Dr Kevin O’Flanagan played for Arsenal between 1945 and 1948 making a grand total of 16 Football League starts and scoring three goals.
Hardly the most illustrious of our men to be remembered on the Highbury Wall at the Ems, but he was such an extraordinary man that he really needs to be be remembered on this site.
The headline that is usually given when Kevin is mentioned is that he played for Ireland at both football and rugby. But that’s only the start. He was also a sprint champion. And…
From 1936 to 1945 he played for Bohemians in Ireland, while continuing his studies at University College Dublin. He first came to the attention of football clubs in England in 1937 when he played for Ireland juniors against a Birmingham team and scored twice. Liverpool, Villa and Man U offered him places but he continued with his education in Ireland. He scored for Ireland in a 1938 world cup qualifier against Norway. He is also one of those men who played both for Northern Ireland and for the Irish Free State (later the Republic of Ireland).
His first class career was ended by an ankle injury after three years, although over the next three years he played for Corinthian Casuals, Barnet and Brentford, before calling it a day in 1950.
In his first season with Arsenal, he played 18 times for the club in the Football League South, and scored 11 goals which made him Arsenal’s top scorer. He also played twice in the FA Cup for us that season.
The stories about the good doctor are everywhere. During one game, when he was determined not to allow a ball go out of play over the opposition’s goal line, near the corner flag, he is said to have sprinted 50 yards in about 5 seconds, missed the ball, refused to stop and careered into the crowd, landing 4 or 5 rows back. Luckily they were Arsenal supporters and he was gently manhandled overhead back on to the pitch.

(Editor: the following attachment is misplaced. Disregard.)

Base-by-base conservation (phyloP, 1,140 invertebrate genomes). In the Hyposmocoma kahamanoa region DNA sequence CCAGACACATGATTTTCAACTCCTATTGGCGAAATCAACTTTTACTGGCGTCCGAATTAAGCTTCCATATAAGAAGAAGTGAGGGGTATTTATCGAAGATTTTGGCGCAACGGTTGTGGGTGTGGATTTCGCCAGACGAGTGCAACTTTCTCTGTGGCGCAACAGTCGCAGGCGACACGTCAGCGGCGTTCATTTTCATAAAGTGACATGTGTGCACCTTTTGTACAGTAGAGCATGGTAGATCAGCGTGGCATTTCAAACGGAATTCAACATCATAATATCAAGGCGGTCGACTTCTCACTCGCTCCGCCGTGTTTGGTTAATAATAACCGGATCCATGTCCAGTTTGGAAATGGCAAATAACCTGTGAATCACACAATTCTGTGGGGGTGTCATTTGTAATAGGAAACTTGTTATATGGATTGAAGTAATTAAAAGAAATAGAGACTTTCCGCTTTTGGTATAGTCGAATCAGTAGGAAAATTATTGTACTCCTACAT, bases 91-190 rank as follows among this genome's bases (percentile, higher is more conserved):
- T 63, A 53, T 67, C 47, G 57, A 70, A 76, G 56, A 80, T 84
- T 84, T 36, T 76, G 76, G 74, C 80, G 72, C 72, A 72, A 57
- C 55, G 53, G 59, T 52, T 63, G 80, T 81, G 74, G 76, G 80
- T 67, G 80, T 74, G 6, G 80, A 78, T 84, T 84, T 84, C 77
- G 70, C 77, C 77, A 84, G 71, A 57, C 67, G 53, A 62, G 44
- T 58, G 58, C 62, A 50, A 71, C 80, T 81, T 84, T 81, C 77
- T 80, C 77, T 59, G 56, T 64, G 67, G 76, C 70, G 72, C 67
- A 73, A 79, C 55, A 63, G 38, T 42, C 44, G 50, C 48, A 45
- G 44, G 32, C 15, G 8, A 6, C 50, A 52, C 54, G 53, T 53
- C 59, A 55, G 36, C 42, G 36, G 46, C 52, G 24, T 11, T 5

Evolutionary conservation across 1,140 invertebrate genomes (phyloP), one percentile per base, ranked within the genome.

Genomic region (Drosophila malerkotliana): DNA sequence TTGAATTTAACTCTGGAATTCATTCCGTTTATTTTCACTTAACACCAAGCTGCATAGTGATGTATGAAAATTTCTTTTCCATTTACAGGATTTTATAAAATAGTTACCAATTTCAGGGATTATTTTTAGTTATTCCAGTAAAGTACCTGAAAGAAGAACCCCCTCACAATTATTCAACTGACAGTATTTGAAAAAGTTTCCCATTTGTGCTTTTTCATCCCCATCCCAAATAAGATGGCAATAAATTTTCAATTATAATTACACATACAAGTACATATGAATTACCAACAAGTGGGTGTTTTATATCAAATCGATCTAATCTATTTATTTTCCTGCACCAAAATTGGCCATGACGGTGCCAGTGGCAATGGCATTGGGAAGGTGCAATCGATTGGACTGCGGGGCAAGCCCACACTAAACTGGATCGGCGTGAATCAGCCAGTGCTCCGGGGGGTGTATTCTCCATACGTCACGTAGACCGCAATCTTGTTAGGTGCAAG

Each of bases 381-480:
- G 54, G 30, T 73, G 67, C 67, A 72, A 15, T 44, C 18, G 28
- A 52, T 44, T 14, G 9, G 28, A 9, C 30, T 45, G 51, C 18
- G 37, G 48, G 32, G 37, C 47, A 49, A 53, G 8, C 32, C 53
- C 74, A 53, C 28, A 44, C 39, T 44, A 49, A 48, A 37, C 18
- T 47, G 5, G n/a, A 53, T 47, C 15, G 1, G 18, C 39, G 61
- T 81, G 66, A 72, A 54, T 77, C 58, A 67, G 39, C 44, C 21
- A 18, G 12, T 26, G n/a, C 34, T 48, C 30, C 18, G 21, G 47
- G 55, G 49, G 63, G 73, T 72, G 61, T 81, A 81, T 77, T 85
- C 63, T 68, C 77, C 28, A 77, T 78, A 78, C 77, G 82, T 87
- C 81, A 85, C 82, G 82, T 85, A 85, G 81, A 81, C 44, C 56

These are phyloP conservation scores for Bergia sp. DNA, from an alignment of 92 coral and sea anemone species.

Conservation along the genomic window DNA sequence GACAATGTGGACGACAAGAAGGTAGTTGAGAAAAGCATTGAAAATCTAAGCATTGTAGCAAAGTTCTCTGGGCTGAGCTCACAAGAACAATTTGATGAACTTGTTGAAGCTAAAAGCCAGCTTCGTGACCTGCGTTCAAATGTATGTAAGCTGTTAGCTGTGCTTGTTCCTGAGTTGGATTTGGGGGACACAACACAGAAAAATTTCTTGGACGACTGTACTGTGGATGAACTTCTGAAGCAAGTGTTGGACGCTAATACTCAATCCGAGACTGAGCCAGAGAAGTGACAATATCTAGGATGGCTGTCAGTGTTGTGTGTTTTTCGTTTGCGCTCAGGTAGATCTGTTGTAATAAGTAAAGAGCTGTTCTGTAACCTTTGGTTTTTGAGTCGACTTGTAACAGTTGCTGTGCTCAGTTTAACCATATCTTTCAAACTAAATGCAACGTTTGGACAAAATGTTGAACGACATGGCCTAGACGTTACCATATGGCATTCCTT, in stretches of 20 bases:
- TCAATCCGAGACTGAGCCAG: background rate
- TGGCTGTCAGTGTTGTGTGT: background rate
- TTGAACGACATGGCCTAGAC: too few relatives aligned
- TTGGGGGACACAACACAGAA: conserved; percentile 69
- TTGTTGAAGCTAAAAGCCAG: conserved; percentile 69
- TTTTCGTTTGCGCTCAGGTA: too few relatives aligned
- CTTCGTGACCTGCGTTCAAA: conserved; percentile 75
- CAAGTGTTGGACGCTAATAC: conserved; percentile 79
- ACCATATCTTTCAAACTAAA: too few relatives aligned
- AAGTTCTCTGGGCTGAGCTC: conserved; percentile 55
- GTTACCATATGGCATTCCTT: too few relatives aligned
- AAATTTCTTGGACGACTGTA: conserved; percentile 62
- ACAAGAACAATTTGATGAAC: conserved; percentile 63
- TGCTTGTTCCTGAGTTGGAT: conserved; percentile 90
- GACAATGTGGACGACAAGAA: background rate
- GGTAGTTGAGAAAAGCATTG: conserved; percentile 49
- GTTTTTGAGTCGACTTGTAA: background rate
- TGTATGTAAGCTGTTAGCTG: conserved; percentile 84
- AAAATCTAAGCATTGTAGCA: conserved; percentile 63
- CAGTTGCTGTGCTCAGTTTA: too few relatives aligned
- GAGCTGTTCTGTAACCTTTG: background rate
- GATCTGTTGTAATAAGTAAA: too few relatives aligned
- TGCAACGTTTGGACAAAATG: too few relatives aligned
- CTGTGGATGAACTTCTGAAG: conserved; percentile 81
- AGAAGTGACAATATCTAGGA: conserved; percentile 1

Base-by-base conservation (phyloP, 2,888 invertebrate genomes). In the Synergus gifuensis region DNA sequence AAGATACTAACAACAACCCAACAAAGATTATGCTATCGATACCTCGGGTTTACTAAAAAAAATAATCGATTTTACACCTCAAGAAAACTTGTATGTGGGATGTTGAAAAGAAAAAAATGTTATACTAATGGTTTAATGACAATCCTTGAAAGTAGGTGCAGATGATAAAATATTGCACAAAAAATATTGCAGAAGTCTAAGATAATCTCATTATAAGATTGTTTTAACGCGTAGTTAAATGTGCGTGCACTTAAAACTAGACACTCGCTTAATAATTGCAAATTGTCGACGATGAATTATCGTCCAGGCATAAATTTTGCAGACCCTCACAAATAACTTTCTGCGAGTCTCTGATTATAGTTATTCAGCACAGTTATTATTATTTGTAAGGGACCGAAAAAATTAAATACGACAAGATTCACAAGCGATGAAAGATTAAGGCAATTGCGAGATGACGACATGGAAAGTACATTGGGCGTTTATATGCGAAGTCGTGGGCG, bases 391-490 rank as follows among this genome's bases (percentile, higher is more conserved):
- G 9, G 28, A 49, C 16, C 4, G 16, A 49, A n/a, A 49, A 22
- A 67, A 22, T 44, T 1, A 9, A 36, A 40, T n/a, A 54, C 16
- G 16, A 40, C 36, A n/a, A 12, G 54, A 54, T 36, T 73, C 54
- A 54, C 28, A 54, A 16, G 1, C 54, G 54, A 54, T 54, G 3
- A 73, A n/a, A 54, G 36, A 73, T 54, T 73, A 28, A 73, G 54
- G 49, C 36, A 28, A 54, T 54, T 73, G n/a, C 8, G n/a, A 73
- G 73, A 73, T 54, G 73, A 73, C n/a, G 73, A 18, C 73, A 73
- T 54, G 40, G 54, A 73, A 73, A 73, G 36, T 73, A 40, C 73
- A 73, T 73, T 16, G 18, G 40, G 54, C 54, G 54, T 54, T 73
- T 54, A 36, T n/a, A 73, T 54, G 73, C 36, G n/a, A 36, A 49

Fortunately Kevin was also a long jumper so he would have known how to do that bit. He also played Gaelic football, golf and tennis.
On September 30, 1946 both Kevin and his brother played for Ireland against England.
After football he became an official with the International Olympic Committee, only retiring in 1994 after 18 years service becoming an honorary lifetime member of IOC.
But his work with the IOC continued for many years, as he was a member of the IOC Drugs Panel from 1977 to 1999 and was a member of the Medical Commissioin from 1980 to 1994.
Now there is one more story to be told – but I have left that at home today, so I am going to have to add it later, unless one of my colleagues would like to jump in with it. It involves the good doctor and a referee.
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